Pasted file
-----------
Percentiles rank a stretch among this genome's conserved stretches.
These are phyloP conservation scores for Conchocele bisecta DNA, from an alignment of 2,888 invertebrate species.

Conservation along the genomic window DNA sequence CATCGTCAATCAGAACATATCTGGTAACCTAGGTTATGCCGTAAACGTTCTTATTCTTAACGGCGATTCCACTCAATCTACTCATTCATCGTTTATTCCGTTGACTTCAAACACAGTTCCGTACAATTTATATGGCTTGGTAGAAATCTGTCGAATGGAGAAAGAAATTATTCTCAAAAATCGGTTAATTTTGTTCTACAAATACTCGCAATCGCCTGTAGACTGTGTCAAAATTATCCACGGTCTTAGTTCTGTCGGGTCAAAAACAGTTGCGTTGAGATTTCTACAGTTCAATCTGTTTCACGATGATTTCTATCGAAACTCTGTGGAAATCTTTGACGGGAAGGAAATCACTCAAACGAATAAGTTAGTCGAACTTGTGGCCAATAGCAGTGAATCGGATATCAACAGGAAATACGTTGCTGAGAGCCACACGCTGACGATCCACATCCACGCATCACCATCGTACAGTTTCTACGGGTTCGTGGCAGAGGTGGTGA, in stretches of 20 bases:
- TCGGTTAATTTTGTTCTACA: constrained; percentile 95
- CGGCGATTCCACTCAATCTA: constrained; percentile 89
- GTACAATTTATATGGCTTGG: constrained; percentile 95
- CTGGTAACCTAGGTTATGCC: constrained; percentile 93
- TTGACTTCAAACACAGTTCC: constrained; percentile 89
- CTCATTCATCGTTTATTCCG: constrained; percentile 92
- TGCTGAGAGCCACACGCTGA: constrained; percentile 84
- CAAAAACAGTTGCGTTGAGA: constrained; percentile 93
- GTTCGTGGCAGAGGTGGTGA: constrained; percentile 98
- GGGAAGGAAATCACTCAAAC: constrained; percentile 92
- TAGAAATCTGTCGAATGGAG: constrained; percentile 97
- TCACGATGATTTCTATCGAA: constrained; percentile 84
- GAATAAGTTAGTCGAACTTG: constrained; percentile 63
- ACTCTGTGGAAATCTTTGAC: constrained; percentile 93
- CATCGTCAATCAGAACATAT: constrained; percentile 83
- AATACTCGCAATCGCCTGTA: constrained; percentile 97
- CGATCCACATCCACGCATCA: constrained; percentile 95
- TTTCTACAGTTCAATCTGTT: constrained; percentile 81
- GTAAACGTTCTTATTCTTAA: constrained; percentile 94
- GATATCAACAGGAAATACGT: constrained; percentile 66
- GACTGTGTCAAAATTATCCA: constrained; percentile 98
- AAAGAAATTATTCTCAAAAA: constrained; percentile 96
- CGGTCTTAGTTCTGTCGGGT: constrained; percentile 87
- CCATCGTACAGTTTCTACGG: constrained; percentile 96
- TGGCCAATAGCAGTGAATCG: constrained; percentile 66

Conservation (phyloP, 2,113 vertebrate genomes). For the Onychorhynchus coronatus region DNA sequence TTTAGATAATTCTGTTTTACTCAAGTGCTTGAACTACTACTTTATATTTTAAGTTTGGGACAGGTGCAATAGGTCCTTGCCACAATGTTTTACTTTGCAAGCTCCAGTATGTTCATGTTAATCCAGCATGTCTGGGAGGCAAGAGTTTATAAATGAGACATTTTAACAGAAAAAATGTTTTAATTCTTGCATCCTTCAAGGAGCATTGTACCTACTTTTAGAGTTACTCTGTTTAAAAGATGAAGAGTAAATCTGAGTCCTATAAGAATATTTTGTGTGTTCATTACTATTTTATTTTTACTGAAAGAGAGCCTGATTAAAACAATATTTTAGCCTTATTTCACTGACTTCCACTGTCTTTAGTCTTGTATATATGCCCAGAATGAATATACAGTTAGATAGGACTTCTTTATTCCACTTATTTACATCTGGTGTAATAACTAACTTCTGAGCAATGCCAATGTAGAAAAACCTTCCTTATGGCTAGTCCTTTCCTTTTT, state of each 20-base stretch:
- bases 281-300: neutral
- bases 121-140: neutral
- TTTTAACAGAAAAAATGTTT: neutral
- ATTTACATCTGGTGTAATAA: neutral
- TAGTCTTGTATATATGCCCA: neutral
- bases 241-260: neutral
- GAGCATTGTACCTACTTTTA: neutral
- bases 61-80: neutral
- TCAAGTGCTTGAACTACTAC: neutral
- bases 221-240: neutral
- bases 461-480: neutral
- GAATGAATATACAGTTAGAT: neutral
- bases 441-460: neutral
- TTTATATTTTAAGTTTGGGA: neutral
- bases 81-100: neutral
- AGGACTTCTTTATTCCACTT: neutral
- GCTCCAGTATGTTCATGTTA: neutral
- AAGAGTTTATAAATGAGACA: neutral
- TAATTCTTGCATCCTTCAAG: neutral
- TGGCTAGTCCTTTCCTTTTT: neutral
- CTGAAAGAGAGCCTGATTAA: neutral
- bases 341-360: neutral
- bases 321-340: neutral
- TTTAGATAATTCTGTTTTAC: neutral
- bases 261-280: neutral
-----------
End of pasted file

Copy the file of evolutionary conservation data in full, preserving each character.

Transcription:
Percentiles rank a stretch among this genome's conserved stretches.
These are phyloP conservation scores for Conchocele bisecta DNA, from an alignment of 2,888 invertebrate species.

Conservation along the genomic window DNA sequence CATCGTCAATCAGAACATATCTGGTAACCTAGGTTATGCCGTAAACGTTCTTATTCTTAACGGCGATTCCACTCAATCTACTCATTCATCGTTTATTCCGTTGACTTCAAACACAGTTCCGTACAATTTATATGGCTTGGTAGAAATCTGTCGAATGGAGAAAGAAATTATTCTCAAAAATCGGTTAATTTTGTTCTACAAATACTCGCAATCGCCTGTAGACTGTGTCAAAATTATCCACGGTCTTAGTTCTGTCGGGTCAAAAACAGTTGCGTTGAGATTTCTACAGTTCAATCTGTTTCACGATGATTTCTATCGAAACTCTGTGGAAATCTTTGACGGGAAGGAAATCACTCAAACGAATAAGTTAGTCGAACTTGTGGCCAATAGCAGTGAATCGGATATCAACAGGAAATACGTTGCTGAGAGCCACACGCTGACGATCCACATCCACGCATCACCATCGTACAGTTTCTACGGGTTCGTGGCAGAGGTGGTGA, in stretches of 20 bases:
- TCGGTTAATTTTGTTCTACA: constrained; percentile 95
- CGGCGATTCCACTCAATCTA: constrained; percentile 89
- GTACAATTTATATGGCTTGG: constrained; percentile 95
- CTGGTAACCTAGGTTATGCC: constrained; percentile 93
- TTGACTTCAAACACAGTTCC: constrained; percentile 89
- CTCATTCATCGTTTATTCCG: constrained; percentile 92
- TGCTGAGAGCCACACGCTGA: constrained; percentile 84
- CAAAAACAGTTGCGTTGAGA: constrained; percentile 93
- GTTCGTGGCAGAGGTGGTGA: constrained; percentile 98
- GGGAAGGAAATCACTCAAAC: constrained; percentile 92
- TAGAAATCTGTCGAATGGAG: constrained; percentile 97
- TCACGATGATTTCTATCGAA: constrained; percentile 84
- GAATAAGTTAGTCGAACTTG: constrained; percentile 63
- ACTCTGTGGAAATCTTTGAC: constrained; percentile 93
- CATCGTCAATCAGAACATAT: constrained; percentile 83
- AATACTCGCAATCGCCTGTA: constrained; percentile 97
- CGATCCACATCCACGCATCA: constrained; percentile 95
- TTTCTACAGTTCAATCTGTT: constrained; percentile 81
- GTAAACGTTCTTATTCTTAA: constrained; percentile 94
- GATATCAACAGGAAATACGT: constrained; percentile 66
- GACTGTGTCAAAATTATCCA: constrained; percentile 98
- AAAGAAATTATTCTCAAAAA: constrained; percentile 96
- CGGTCTTAGTTCTGTCGGGT: constrained; percentile 87
- CCATCGTACAGTTTCTACGG: constrained; percentile 96
- TGGCCAATAGCAGTGAATCG: constrained; percentile 66

Conservation (phyloP, 2,113 vertebrate genomes). For the Onychorhynchus coronatus region DNA sequence TTTAGATAATTCTGTTTTACTCAAGTGCTTGAACTACTACTTTATATTTTAAGTTTGGGACAGGTGCAATAGGTCCTTGCCACAATGTTTTACTTTGCAAGCTCCAGTATGTTCATGTTAATCCAGCATGTCTGGGAGGCAAGAGTTTATAAATGAGACATTTTAACAGAAAAAATGTTTTAATTCTTGCATCCTTCAAGGAGCATTGTACCTACTTTTAGAGTTACTCTGTTTAAAAGATGAAGAGTAAATCTGAGTCCTATAAGAATATTTTGTGTGTTCATTACTATTTTATTTTTACTGAAAGAGAGCCTGATTAAAACAATATTTTAGCCTTATTTCACTGACTTCCACTGTCTTTAGTCTTGTATATATGCCCAGAATGAATATACAGTTAGATAGGACTTCTTTATTCCACTTATTTACATCTGGTGTAATAACTAACTTCTGAGCAATGCCAATGTAGAAAAACCTTCCTTATGGCTAGTCCTTTCCTTTTT, state of each 20-base stretch:
- bases 281-300: neutral
- bases 121-140: neutral
- TTTTAACAGAAAAAATGTTT: neutral
- ATTTACATCTGGTGTAATAA: neutral
- TAGTCTTGTATATATGCCCA: neutral
- bases 241-260: neutral
- GAGCATTGTACCTACTTTTA: neutral
- bases 61-80: neutral
- TCAAGTGCTTGAACTACTAC: neutral
- bases 221-240: neutral
- bases 461-480: neutral
- GAATGAATATACAGTTAGAT: neutral
- bases 441-460: neutral
- TTTATATTTTAAGTTTGGGA: neutral
- bases 81-100: neutral
- AGGACTTCTTTATTCCACTT: neutral
- GCTCCAGTATGTTCATGTTA: neutral
- AAGAGTTTATAAATGAGACA: neutral
- TAATTCTTGCATCCTTCAAG: neutral
- TGGCTAGTCCTTTCCTTTTT: neutral
- CTGAAAGAGAGCCTGATTAA: neutral
- bases 341-360: neutral
- bases 321-340: neutral
- TTTAGATAATTCTGTTTTAC: neutral
- bases 261-280: neutral